How to Create Habits in Your Life That Stick

It’s “new year, new you” right? Every time there’s a new year or a transformation in our lives, we seek out a way to make positive changes

Photo: Unsplash/@drew_beamer

Photo: Unsplash/@drew_beamer

It’s “new year, new you” right? Every time there’s a new year or a transformation in our lives, we seek out a way to make positive changes.

This is why resolutions during the new year are so popular yet if you asked most people who set resolutions they tend to come up short. It’s not that resolutions are bad or ineffective. We tend to focus on the outcome more than journey or process itself. For example, “I am going to workout more” is a common resolution for the new year, but have you ever stopped to ask yourself why?

When changing a habit, it can take anywhere from 28-60 days, depending on who you ask. Consistency is key for making a habit stick and this is the not-so-glamorous side of new year resolutions.

So how does one create habits that have staying power?

Goals and habits are not that different from one another. They both represent aspirations and a journey towards reaching point B. If you want create habits that stick, approach your habits using a S.M.A.R.T. technique, but first let’s switch out words in the acronym.

For the sake of habits, S.M.A.R.T. becomes Simple, Meaningful, Aligned, Reasonable, and Teachable.

How simple is your habit?

“I am going to workout more” is not simple, nor is it specific. Instead try “I am going to spend 30 minutes of cardio 3x a week.” Habits that don’t require much change have a better chance of sticking.

How meaningful is your habit?

What does working out mean to you? Anytime you decide to change a habit, dig deep and ask yourself “WHY?” Is working out tied to losing weight? Getting fit? Building muscle? A form of stress release? Create habits that mean something to you so that you have an emotional connection to making them stick.

How aligned is the habit to your lifestyle?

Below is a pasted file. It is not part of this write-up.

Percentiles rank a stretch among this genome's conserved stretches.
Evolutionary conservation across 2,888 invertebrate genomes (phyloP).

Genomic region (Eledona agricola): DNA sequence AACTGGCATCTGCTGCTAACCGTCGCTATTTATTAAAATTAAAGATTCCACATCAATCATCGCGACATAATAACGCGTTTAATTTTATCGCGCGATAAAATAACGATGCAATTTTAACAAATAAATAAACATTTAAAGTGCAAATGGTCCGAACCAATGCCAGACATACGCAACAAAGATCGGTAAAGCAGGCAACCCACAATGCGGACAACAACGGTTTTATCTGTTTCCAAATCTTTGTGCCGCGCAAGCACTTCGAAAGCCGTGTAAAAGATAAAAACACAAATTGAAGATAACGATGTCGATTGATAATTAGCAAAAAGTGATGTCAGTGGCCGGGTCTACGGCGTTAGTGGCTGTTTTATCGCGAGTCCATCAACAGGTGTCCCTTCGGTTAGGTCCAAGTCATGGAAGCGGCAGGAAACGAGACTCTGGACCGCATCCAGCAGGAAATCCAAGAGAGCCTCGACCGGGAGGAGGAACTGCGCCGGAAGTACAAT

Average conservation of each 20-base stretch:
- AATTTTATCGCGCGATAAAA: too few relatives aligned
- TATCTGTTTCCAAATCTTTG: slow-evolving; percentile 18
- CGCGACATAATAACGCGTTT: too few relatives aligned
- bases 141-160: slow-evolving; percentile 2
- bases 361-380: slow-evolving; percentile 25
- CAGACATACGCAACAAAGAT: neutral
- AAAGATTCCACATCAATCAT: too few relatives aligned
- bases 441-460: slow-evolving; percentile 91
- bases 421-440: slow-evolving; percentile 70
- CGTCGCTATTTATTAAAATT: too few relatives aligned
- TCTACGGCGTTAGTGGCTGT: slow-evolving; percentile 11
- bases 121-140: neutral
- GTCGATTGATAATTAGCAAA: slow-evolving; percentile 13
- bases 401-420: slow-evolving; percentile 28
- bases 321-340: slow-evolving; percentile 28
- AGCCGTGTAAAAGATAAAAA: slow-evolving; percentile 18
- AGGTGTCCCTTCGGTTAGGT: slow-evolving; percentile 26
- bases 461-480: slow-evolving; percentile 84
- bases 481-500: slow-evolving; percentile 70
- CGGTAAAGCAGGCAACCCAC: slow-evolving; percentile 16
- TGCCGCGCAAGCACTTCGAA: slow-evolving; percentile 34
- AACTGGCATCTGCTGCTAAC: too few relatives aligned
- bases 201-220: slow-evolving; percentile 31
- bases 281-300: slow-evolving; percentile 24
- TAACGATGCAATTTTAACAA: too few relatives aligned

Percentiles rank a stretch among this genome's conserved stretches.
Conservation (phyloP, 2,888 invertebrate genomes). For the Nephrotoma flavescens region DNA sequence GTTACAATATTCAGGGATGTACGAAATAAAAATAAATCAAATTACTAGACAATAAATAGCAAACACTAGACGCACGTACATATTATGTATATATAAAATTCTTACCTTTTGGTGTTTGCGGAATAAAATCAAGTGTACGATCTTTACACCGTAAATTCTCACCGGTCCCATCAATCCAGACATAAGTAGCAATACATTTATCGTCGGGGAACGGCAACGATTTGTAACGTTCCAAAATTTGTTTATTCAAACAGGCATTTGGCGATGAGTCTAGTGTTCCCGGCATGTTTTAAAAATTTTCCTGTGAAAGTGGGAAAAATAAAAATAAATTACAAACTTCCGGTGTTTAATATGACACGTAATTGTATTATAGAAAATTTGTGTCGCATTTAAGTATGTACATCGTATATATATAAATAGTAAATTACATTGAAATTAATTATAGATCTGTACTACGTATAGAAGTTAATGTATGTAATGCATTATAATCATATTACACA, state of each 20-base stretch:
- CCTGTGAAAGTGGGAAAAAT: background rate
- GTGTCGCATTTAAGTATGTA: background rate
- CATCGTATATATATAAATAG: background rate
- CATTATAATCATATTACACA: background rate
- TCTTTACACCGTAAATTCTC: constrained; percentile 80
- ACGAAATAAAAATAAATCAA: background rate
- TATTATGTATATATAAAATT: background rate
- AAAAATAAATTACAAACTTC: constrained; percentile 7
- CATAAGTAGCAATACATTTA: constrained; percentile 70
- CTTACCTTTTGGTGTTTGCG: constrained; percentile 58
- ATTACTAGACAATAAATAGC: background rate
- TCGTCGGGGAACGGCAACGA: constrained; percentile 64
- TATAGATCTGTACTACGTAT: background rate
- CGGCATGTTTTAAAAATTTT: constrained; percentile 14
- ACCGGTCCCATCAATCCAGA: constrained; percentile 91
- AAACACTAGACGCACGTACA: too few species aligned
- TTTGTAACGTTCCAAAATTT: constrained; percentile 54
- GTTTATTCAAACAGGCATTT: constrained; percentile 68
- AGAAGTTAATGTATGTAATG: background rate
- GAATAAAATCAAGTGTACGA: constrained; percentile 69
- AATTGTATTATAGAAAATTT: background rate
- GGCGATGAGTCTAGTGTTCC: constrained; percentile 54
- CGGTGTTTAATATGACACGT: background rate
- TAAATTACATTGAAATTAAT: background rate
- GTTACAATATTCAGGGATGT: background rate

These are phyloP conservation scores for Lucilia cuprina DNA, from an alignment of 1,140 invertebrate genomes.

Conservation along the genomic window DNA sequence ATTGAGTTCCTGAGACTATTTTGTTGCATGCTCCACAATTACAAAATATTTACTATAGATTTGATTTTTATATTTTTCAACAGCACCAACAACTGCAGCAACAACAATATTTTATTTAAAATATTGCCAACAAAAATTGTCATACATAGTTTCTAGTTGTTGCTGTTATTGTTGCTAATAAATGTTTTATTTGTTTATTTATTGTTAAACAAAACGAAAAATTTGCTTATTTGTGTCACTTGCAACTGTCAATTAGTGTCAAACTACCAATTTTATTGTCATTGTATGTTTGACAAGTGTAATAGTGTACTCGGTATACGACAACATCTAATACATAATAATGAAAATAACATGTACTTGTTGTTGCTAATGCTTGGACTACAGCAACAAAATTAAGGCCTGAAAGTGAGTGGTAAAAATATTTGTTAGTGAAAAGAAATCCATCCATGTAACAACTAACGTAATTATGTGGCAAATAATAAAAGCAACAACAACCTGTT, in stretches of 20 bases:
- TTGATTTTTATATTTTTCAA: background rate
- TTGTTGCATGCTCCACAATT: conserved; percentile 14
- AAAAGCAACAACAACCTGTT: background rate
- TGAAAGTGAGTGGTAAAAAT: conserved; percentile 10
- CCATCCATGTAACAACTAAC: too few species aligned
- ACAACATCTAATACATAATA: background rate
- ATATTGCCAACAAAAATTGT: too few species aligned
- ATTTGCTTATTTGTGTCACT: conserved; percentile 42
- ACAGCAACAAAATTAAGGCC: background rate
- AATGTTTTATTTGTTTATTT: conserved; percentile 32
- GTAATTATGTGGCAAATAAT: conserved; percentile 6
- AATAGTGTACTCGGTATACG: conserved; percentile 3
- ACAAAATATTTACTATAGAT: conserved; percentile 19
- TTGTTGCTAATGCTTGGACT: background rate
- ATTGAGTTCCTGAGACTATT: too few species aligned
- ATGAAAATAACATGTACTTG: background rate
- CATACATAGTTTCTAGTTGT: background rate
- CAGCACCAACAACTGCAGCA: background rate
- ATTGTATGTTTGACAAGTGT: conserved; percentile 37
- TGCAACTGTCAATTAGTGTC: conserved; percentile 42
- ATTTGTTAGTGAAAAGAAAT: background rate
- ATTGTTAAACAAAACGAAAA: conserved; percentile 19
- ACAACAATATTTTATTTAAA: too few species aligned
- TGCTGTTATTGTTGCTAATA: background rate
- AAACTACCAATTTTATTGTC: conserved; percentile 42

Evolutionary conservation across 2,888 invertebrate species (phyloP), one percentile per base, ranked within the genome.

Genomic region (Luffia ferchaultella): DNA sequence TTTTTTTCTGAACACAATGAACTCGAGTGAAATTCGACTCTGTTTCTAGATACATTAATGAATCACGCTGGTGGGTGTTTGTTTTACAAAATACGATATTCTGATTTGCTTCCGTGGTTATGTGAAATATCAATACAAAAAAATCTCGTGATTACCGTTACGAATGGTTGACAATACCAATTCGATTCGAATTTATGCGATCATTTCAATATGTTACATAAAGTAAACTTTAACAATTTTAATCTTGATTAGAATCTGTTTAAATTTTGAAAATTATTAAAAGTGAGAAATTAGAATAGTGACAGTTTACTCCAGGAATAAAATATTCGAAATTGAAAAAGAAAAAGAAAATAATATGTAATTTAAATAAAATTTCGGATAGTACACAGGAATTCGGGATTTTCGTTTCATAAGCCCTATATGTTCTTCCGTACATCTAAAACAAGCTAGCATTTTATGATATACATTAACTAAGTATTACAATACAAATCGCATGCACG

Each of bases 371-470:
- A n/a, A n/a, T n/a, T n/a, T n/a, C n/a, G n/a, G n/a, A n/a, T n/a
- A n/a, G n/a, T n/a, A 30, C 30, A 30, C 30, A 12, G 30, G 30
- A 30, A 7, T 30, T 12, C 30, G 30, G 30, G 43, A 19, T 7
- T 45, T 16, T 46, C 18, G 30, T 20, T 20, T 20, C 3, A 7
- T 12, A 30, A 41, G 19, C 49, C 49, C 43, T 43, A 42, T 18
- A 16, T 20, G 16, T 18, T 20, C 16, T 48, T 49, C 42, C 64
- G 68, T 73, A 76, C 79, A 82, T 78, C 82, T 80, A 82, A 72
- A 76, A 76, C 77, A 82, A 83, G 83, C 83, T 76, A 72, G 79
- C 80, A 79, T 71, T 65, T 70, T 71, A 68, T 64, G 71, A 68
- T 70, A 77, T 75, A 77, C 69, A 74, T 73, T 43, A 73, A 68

How do you want to work out and do you have the means to do it over an extended period of time? Are you close to a gym? If you are working out at home, do you have the space? Do you want to pick up jogging and if so, are you willing to do it in 20 degree weather? Create habits that can easily integrate into your lifestyle so that you can be consistent with them.

How reasonable is your habit?

Working out can come in many forms. Are you signing up for that expensive gym membership when you can do Pilates down the block? Do you have a bunch of other commitments that would get in the way of working out? Create habits that are realistic to what you’re able and willing to commit to.

How teachable are your habits?

One of the reasons why habits don’t stick is that they’re boring. The initial week can be exciting because it’s a disruption in your routine but once it loses that spark, then those habits can get sidelined for the next cool thing. When you have habits that can teach you something, about yourself or life, then they’re interesting. Try a different workout each time you go because “who knew you’d be into Bikram Yoga!”

“Working out” is just one example of a habit that can be broken down using the SMART technique. You can apply this to any of the habits you want to change. Just remember that habits take time to stick so don’t get discouraged if you fall off your consistency. Simply get back on track and keep going.  

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